For Immediate Release: May 7, 2008
Contact: Brittany Eck (202) 482-3809
COMMERCE FINDS UNFAIR DUMPING OF LIGHTWEIGHT THERMAL PAPER FROM CHINA AND GERMANY
WASHINGTON – The U.S. Department of Commerce today announced its affirmative preliminary determination in the antidumping duty investigations on imports of lightweight thermal paper (LWTP), commonly used for printed receipts, from China and Germany.
“The Administration is actively enforcing U.S. trade laws on behalf of American workers,” said Under Secretary for International Trade Administration Christopher A. Padilla. “Dumping undervalued exports into the United States is unacceptable. In this case, China’s dumping was particularly egregious, and we have taken firm action in response. American producers are the most competitive in the world and deserve to compete on a fair playing field in the global marketplace.”
Commerce preliminarily determined that German and Chinese exporters sold LWTP in the United States at less than fair value. Two respondents participated in the China investigation. The mandatory respondent, Shanghai Hanhong Paper Co., Ltd., received an antidumping rate of 132.95 percent, and the voluntary respondent, Guangdong Guanhao High-Tech Co., Ltd., received a rate of 2.30 percent. All other Chinese exporters received an antidumping rate of 132.95 percent. The preliminary determination for the companion countervailing duty (CVD), anti-subsidy investigation against China was previously announced on March 10, 2008. The preliminary duty for the mandatory respondents in the CVD investigation ranged from 0.57 percent for Shanghai Hanhong to 59.50 percent for two respondents who failed to participate in the investigation.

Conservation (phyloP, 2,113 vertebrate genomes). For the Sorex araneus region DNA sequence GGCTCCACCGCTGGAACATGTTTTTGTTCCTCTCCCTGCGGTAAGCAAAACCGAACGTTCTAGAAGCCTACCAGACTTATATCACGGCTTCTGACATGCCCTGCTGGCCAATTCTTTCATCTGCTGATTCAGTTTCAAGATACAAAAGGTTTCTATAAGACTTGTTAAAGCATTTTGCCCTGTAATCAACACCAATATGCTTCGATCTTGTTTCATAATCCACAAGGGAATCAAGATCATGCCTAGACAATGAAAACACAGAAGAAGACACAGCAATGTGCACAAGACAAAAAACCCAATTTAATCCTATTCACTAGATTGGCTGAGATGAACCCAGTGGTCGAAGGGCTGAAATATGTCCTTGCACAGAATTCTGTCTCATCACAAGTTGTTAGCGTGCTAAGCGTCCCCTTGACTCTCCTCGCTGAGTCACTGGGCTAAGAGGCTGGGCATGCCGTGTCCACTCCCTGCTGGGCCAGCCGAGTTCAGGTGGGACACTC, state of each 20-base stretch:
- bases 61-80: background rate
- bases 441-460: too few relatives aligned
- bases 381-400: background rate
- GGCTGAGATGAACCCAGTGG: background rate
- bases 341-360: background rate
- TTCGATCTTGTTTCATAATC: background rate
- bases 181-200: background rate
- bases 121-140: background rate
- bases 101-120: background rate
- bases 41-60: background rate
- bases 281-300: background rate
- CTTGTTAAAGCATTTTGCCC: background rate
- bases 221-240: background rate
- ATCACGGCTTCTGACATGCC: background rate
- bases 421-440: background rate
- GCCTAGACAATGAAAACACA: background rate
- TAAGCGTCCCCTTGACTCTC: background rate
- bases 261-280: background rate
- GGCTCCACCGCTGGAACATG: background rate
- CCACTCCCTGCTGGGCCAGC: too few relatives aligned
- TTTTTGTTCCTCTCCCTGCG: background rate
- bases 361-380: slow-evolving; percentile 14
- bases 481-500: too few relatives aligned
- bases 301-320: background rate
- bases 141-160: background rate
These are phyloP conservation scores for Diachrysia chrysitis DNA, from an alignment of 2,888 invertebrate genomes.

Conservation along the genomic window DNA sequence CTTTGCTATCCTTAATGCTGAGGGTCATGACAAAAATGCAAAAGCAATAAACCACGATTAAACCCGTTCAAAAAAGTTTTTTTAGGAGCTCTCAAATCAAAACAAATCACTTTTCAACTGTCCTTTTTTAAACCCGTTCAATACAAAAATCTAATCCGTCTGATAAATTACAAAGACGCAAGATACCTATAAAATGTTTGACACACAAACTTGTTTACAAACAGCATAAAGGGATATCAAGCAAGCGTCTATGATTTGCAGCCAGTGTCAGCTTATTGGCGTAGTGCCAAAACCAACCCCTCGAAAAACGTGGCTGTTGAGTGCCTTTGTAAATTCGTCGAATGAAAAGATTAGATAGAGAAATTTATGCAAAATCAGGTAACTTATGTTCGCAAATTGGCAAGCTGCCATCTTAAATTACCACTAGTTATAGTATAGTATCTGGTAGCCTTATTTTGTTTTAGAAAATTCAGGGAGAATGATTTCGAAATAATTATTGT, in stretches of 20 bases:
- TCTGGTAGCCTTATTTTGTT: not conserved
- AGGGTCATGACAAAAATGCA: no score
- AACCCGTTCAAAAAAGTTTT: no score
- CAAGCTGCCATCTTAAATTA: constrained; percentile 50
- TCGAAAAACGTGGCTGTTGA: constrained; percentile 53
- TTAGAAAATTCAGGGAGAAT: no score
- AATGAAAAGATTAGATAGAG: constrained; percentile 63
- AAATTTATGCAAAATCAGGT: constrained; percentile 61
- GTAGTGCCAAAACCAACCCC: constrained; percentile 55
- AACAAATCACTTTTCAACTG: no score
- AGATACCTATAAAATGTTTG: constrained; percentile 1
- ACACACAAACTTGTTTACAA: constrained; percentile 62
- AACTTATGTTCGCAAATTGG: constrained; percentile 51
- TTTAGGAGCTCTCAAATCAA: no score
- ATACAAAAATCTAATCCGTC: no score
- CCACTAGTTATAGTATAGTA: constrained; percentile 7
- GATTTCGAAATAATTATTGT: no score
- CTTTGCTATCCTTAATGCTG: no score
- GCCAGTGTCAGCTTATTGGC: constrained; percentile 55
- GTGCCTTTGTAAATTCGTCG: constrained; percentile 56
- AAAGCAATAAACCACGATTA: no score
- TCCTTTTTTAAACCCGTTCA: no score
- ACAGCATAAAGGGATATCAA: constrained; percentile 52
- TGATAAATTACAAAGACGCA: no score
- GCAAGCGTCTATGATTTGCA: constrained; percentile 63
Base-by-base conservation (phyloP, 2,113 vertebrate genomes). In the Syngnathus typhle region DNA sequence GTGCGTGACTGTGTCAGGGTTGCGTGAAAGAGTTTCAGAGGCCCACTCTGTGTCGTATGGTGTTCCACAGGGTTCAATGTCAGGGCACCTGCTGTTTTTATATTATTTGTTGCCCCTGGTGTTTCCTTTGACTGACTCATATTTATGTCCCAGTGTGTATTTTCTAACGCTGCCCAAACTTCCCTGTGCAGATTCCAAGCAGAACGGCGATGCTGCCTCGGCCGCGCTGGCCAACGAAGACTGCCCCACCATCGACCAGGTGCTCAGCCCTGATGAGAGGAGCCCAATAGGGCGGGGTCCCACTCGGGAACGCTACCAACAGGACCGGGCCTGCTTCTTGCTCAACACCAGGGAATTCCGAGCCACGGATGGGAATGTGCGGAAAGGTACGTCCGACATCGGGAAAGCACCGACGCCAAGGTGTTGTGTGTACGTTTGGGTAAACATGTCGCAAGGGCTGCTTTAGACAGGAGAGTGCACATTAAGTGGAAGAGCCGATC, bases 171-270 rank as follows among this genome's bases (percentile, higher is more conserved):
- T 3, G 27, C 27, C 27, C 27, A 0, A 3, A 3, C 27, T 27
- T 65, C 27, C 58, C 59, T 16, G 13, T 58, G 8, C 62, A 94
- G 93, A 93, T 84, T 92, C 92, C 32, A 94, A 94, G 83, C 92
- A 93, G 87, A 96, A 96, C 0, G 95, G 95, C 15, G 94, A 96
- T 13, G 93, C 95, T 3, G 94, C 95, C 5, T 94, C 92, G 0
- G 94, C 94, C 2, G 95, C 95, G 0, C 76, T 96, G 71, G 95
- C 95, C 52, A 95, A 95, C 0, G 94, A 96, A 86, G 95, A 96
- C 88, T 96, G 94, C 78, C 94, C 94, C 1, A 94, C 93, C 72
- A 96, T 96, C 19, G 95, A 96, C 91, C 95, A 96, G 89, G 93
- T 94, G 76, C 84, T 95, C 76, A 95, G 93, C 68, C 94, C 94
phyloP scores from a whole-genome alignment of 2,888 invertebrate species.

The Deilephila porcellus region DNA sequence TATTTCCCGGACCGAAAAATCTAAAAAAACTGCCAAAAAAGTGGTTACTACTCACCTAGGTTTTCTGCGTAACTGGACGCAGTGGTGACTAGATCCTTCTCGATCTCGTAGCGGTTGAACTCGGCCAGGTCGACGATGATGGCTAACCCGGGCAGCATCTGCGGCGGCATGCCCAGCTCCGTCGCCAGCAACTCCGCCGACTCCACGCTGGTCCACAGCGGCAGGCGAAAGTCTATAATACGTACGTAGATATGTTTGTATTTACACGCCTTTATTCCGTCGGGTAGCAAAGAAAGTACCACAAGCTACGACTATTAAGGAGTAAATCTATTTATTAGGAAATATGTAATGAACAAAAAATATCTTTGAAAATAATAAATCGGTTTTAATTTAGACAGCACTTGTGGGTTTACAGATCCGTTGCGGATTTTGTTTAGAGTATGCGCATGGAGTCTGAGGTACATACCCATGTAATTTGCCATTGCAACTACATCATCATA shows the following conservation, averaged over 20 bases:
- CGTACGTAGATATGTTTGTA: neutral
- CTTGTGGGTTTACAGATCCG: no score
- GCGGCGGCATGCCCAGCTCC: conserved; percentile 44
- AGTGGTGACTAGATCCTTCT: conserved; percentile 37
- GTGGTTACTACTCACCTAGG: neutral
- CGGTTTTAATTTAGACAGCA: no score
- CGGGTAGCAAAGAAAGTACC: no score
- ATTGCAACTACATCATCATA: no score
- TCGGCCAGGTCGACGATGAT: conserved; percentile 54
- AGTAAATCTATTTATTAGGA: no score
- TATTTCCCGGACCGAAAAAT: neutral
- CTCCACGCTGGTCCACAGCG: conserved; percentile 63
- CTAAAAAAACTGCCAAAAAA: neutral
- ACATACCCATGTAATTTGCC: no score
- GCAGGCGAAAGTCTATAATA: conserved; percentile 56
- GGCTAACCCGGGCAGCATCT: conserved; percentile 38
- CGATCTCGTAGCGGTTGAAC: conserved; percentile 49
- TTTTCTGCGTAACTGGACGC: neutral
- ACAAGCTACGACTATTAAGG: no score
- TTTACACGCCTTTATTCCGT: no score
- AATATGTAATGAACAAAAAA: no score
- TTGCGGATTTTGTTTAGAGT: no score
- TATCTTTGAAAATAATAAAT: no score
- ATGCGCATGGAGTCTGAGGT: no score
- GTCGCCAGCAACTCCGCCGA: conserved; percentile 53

Germany’s mandatory respondent, Papierfabrik August Koehler AG and Koehler America, Inc., and all other German exporters of LWTP received an antidumping rate of 6.49 percent.
LWTP is a paper coated with chemicals that react to form images when exposed to heat. It is regularly used as printed receipts from transactions with ATMs, credit cards, gas pumps, and retail stores. The petitioner for these investigations is Appleton Papers, Inc. (WI).
Dumping occurs when a foreign company sells a product in the United States at less than fair value. If Commerce issues a final affirmative determination of dumping, and if the U.S. International Trade Commission makes a final determination that imports of LWTP from Germany and China materially injure, or threaten material injury to, the domestic industry, Commerce will issue an antidumping duty order.
For more information about Import Administration, or for the fact sheet on today’s decision, please visit www.trade.gov/ia.
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